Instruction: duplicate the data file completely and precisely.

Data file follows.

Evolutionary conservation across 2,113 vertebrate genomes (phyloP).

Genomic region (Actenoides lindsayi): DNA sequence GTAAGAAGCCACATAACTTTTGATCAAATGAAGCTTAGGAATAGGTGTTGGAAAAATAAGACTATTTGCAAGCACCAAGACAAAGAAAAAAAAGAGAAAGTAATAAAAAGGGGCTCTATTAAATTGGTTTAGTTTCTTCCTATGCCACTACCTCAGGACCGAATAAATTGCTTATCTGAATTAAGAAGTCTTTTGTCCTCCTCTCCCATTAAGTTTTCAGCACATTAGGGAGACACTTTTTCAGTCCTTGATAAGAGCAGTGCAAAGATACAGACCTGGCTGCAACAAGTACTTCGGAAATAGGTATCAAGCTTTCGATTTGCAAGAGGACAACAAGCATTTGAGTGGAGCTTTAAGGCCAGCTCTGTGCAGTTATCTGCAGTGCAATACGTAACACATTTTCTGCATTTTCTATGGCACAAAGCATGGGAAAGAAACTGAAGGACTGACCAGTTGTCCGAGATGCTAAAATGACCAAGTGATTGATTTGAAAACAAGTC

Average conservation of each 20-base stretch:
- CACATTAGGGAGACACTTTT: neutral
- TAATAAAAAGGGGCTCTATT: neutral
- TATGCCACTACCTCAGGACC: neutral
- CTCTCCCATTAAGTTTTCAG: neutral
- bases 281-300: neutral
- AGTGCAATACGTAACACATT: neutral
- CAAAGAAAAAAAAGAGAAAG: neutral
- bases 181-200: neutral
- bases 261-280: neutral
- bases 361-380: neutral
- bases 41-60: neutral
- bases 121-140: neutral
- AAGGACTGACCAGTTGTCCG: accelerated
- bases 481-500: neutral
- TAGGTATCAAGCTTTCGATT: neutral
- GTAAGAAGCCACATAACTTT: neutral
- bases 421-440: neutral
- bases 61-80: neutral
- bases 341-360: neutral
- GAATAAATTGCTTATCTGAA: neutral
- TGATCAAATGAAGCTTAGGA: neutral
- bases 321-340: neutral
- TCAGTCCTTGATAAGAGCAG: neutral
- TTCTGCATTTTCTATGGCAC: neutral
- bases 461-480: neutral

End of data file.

Evolutionary conservation across 2,113 vertebrate genomes (phyloP).

Genomic region (Actenoides lindsayi): DNA sequence GTAAGAAGCCACATAACTTTTGATCAAATGAAGCTTAGGAATAGGTGTTGGAAAAATAAGACTATTTGCAAGCACCAAGACAAAGAAAAAAAAGAGAAAGTAATAAAAAGGGGCTCTATTAAATTGGTTTAGTTTCTTCCTATGCCACTACCTCAGGACCGAATAAATTGCTTATCTGAATTAAGAAGTCTTTTGTCCTCCTCTCCCATTAAGTTTTCAGCACATTAGGGAGACACTTTTTCAGTCCTTGATAAGAGCAGTGCAAAGATACAGACCTGGCTGCAACAAGTACTTCGGAAATAGGTATCAAGCTTTCGATTTGCAAGAGGACAACAAGCATTTGAGTGGAGCTTTAAGGCCAGCTCTGTGCAGTTATCTGCAGTGCAATACGTAACACATTTTCTGCATTTTCTATGGCACAAAGCATGGGAAAGAAACTGAAGGACTGACCAGTTGTCCGAGATGCTAAAATGACCAAGTGATTGATTTGAAAACAAGTC

Average conservation of each 20-base stretch:
- CACATTAGGGAGACACTTTT: neutral
- TAATAAAAAGGGGCTCTATT: neutral
- TATGCCACTACCTCAGGACC: neutral
- CTCTCCCATTAAGTTTTCAG: neutral
- bases 281-300: neutral
- AGTGCAATACGTAACACATT: neutral
- CAAAGAAAAAAAAGAGAAAG: neutral
- bases 181-200: neutral
- bases 261-280: neutral
- bases 361-380: neutral
- bases 41-60: neutral
- bases 121-140: neutral
- AAGGACTGACCAGTTGTCCG: accelerated
- bases 481-500: neutral
- TAGGTATCAAGCTTTCGATT: neutral
- GTAAGAAGCCACATAACTTT: neutral
- bases 421-440: neutral
- bases 61-80: neutral
- bases 341-360: neutral
- GAATAAATTGCTTATCTGAA: neutral
- TGATCAAATGAAGCTTAGGA: neutral
- bases 321-340: neutral
- TCAGTCCTTGATAAGAGCAG: neutral
- TTCTGCATTTTCTATGGCAC: neutral
- bases 461-480: neutral